Historically fascinating adventures to take before school’s out

Bethany Montgomery, Managing Editor

 

For students from out of state or even Washington natives, many of Washington’s landmarks are full of historic significance, Washington is not void of interesting places to visit.

Washington might not be known as a typical hotspot for celebrity pilgrimages, but there are a surprising number of places in the nearby area that pay tribute to some legendary superstars. Nirvana lead singer Kurt Cobain spent many days in the popular fishing port town of Aberdeen. Kurt Cobain Memorial Park along the Wishkah River is not only the resting place for the singer’s ashes, but also a favorite hangout spot of the late legend, often drawing in Nirvana fans to channel the spirit of their beloved rock star. Other memorial across the state also pay tribute to world-famous celebrities. Sing/songwriter, Bing Crosby, known for his crooning jazz vocals, was born and raised in Washington State. His childhood home and the Bing Crosby Theater are both located in Spokane and pay a nice tribute to the singer who brought us the popular song- “White Christmas.” Rock star Jimi Hendrix, who has inspired fans for decades, is buried at Greenwood Memorial Park just outside of the Seattle area. His half-million dollar monument prominently stands in the southwest corner of the graveyard and continuously beckons fans to bask in their hero’s glory.

While Washington’s celebrity origins aren’t surprising to many residents, they may be shocked to learn that the Columbia River Gorge along the state’s southern border once hosted European royalty. Now known as the Maryhill Museum of Art, this large manor was built in the early 1900s by Samuel Hill to house his old friend, King Albert I of Belgium. While the first World War halted its construction, the museum was later dedicated by Queen Marie of Romania, another close friend of Hill’s. In addition to its gorgeous view, progressive design, and numerous modern art statues, Maryhill Museum features a variety of exhibits, most notably a large collection of personal items donated by the Queen of Romania herself. The collection includes her gold throne, unpublished personal memoirs, Byzantine-inspired furniture and the gold gown worn to the 1896 coronation of her cousin, Tsar Nicholas II. Maryhill also displays a collection of over 75 chess sets from around the world and a showcase of post WWII French fashion. For an entrance fee of less than $5, Maryhill Museum of Art is a place of history and captivation, overlooking one of Washington’s most breathtaking views.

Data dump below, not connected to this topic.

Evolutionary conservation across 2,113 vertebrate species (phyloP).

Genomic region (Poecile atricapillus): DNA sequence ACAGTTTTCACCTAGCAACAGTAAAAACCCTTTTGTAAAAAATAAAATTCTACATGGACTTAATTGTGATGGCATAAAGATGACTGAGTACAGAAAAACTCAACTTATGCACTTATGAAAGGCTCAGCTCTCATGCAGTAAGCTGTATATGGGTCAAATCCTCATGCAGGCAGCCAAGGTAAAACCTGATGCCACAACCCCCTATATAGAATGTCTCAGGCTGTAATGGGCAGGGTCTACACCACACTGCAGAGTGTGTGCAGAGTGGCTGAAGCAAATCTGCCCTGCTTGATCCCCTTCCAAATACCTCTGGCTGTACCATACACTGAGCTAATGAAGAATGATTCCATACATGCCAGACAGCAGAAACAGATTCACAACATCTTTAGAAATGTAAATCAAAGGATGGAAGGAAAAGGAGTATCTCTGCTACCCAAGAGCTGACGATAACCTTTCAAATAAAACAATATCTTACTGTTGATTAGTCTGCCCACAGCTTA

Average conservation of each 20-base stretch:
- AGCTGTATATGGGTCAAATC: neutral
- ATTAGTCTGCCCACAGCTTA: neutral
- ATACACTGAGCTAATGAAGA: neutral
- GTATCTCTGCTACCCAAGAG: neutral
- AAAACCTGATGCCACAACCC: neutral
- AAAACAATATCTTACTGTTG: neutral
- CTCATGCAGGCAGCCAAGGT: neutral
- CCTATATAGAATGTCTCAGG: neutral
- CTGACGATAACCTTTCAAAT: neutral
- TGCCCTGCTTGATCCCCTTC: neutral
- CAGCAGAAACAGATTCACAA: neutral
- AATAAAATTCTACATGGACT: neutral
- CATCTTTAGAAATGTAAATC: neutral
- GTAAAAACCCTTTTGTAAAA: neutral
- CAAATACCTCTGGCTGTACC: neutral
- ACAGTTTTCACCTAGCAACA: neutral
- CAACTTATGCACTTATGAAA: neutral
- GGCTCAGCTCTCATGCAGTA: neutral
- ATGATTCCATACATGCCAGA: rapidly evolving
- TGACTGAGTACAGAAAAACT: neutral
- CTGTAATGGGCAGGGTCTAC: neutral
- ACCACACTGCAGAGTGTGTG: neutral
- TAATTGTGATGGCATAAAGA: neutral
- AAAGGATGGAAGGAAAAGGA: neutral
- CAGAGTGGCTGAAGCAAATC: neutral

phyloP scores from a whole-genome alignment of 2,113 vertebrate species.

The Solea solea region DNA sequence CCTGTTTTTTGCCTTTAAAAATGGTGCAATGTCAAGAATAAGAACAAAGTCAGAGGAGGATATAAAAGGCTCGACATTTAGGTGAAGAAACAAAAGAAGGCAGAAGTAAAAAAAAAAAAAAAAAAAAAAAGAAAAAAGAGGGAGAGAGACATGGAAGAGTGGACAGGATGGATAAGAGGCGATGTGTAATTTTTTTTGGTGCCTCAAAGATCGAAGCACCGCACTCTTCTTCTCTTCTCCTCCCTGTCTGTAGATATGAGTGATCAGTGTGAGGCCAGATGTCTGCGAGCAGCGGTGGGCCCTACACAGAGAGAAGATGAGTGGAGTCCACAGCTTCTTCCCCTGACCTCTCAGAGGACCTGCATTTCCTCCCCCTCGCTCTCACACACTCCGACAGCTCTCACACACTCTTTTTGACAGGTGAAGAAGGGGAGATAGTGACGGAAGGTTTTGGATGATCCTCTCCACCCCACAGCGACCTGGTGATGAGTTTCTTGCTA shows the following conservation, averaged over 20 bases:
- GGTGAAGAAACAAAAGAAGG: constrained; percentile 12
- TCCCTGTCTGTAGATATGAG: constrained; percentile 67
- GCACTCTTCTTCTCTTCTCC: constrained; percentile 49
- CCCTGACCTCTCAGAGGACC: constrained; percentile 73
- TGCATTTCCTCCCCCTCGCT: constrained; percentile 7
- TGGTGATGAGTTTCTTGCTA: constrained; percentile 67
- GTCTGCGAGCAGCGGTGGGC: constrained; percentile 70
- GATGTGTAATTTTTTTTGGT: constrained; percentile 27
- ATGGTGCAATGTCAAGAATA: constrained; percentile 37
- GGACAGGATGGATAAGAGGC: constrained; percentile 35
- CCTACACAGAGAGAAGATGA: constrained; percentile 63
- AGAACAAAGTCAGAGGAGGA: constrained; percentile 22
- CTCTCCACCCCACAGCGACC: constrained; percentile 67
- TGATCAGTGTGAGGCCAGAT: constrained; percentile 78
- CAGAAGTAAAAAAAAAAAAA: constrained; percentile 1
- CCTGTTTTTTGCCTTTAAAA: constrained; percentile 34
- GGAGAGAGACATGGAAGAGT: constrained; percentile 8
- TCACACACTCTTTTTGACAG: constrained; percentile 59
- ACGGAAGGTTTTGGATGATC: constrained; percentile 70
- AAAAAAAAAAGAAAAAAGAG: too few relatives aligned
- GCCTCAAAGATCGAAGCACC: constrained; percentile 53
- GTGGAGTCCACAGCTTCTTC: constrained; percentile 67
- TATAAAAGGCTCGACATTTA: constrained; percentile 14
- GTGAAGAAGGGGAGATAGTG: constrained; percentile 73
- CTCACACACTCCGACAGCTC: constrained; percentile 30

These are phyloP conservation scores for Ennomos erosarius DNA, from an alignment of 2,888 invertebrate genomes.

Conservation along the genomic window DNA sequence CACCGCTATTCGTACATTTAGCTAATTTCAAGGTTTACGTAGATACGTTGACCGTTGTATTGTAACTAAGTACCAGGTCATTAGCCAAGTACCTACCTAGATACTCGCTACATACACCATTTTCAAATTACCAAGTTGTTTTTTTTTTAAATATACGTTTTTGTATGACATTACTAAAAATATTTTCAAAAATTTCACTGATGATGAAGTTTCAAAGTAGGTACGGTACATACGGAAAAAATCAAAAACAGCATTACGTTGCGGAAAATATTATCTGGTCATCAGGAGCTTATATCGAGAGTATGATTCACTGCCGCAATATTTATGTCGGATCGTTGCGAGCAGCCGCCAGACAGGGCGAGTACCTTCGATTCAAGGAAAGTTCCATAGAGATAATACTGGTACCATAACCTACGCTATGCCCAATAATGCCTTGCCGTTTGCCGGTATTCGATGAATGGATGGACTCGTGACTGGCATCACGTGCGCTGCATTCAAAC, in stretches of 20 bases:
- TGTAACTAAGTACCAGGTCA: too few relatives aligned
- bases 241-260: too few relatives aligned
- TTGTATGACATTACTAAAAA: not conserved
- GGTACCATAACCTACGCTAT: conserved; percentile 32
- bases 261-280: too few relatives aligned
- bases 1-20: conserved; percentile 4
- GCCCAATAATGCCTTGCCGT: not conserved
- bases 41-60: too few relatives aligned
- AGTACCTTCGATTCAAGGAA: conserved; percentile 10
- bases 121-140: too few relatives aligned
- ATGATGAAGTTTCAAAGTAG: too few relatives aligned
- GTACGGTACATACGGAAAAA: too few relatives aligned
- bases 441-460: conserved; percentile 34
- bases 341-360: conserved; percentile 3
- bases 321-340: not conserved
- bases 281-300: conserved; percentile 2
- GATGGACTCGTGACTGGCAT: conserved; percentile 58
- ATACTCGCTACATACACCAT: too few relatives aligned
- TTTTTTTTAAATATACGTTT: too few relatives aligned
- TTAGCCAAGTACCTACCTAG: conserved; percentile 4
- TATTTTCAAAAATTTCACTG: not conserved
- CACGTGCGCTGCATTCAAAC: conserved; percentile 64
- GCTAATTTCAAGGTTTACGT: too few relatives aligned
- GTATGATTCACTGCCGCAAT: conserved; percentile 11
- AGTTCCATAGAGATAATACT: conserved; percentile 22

Anyone excited by the idea of both observing and reliving history should visit the Fort Vancouver National Historic Site. For Vancouver brings to life the stories and struggle of four historic PNW locations-Hudson’s Bay Company’s Fort Vancouver, the US Army’s Vancouver Barracks, Pearson Field, and the McLoughlin House in Oregon City. Perhaps the most interesting draw is the is the replicated shops and homes that offer a glimpse into the life of 19th century fur trappers who lived at Fort Vancouver. A bake house, a blacksmith shop, and a carpenter’s shop are among the interactive buildings that offer accurate demonstrations of day-to-day fort life. Visitors are also welcome to stroll the large garden that showcases the Fort’s agricultural history, as well as the large and decadent Chief Factor’s house that once hosted the high society of many who traveled to Vancouver. More information about the Fort’s special events and visitor’s info can be found on the National Park Service website at http://www.nps.gov/fova/index.htm.

 

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